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I believe that a being of a higher order probably exists somewhere in our Universe. I believe that the likelihood that this being is capable of creating life is reasonably high. What I do Not believe is this childish view that our every action and intention is being weighed and measured against some yardstick. Any being of a high enough order to create worlds would barely have an interest in the creatures spawned on said world. Do YOU acknowledge every amoeba on your kitchen table. Do you weigh the actions and intentions of every bacterium on the face of your cell phone? Of course you don't. They are so far beneath your concerns as to barely even exist. So why would you ever think that any being as powerful as god supposedly is would even notice us? We simply aren't big enough or powerful enough to warrant that level of dedication. It is silly to think that every person on Earth is so important as to demand the attention of a "Godlike" being. Why is our species so arrogant?



posted on Jul, 16 2012 @ 01:33 PM
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Originally posted by Annee

Originally posted by eight bits

Basically he states: "God can not be proven or dis-proven". Any honest Atheist is also Agnostic as described by Huxley.


People of faith do not generally propose that God can be proven or disproven, either. So, any honest theist is also an agnostic as atheists.org, with a lot of help from Scottish anti-agnsotic theist and theologian Robert Flint, tries to position the word.


They should be.

Doubtful you'll get many believers to agree.


I would agree with it. I am confident that God exists, but it ends there -- I neither proffer tangible proof, nor do I require it. As I often say, "I have no concrete proof of God's existence and I'd be kind of disappointed if I did."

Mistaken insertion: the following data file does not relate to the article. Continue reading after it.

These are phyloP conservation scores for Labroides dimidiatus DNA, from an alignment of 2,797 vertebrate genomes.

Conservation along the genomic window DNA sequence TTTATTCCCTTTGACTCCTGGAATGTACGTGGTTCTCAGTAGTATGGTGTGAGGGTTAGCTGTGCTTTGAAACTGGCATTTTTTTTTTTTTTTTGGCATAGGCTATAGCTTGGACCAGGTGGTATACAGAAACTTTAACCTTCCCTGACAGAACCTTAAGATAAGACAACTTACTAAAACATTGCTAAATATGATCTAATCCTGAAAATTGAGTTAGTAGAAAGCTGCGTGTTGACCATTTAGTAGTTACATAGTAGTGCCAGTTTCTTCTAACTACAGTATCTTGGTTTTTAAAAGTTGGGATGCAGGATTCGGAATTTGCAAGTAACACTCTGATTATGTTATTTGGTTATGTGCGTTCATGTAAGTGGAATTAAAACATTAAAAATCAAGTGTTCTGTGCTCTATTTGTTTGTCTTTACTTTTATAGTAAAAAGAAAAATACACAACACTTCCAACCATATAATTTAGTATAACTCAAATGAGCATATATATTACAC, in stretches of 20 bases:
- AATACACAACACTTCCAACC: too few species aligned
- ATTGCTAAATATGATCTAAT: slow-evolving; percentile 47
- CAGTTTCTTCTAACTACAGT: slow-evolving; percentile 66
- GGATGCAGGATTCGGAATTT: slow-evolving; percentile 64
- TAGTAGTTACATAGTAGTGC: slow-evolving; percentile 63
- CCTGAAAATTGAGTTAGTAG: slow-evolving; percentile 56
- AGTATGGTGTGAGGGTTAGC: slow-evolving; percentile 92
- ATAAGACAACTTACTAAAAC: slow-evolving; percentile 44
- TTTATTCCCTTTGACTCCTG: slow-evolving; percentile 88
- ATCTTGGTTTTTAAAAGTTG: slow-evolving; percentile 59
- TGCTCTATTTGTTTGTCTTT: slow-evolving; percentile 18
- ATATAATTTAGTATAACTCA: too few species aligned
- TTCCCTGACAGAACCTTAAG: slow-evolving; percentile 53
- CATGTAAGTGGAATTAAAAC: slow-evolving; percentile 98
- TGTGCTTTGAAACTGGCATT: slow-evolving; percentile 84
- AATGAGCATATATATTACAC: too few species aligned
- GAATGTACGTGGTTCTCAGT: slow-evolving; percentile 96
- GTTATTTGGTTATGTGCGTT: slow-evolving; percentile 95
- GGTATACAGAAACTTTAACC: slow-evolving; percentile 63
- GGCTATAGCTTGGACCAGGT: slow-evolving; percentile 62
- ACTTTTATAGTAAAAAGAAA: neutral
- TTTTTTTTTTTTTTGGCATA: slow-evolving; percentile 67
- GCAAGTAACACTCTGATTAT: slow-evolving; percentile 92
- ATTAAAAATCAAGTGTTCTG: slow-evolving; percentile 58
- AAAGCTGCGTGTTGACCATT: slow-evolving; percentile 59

posted on Jul, 16 2012 @ 01:35 PM
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reply to post by adjensen
 



As I often say, "I have no concrete proof of God's existence and I'd be kind of disappointed if I did."


Why would you be disappointed?



posted on Jul, 16 2012 @ 02:03 PM
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I have often wondered why near death experiences have not been looked at closer by atheists as evidence for life after death and a creator. These NDE's have been documented thousands and thousands of times and have been experienced by a lot of non religious people. The story's are very similar and most all include lifting out of the body, going through a tunnel, coming out of the tunnel into a place of indescribable light, meeting loved ones, having a life review (where you judge yourself), and being given the option to stay or return. That's obviously the cliff notes version, but those are some of the most common experiences.

What is really impressive is that these people change the way that they live life when they return, they often become spiritual and not religious, they get away from destructive addictions and vices, relationships with friends and family improve, etc.etc..

The topic is a fantastic one, but what gives even more credibility is the fact that many of these NDE books are written by highly skeptical physician's, with zero belief in an afterlife. After doing the research and seeing the almost unbelievable symmetry in people's account's, coupled with the fact that there are cases that just defy logic. Such as the people who recount conversation's between staff after they have flatlined, could describe the procedures being done after flatline, in some cases there have even been specific descriptions of the hospital that would only be seen from the air.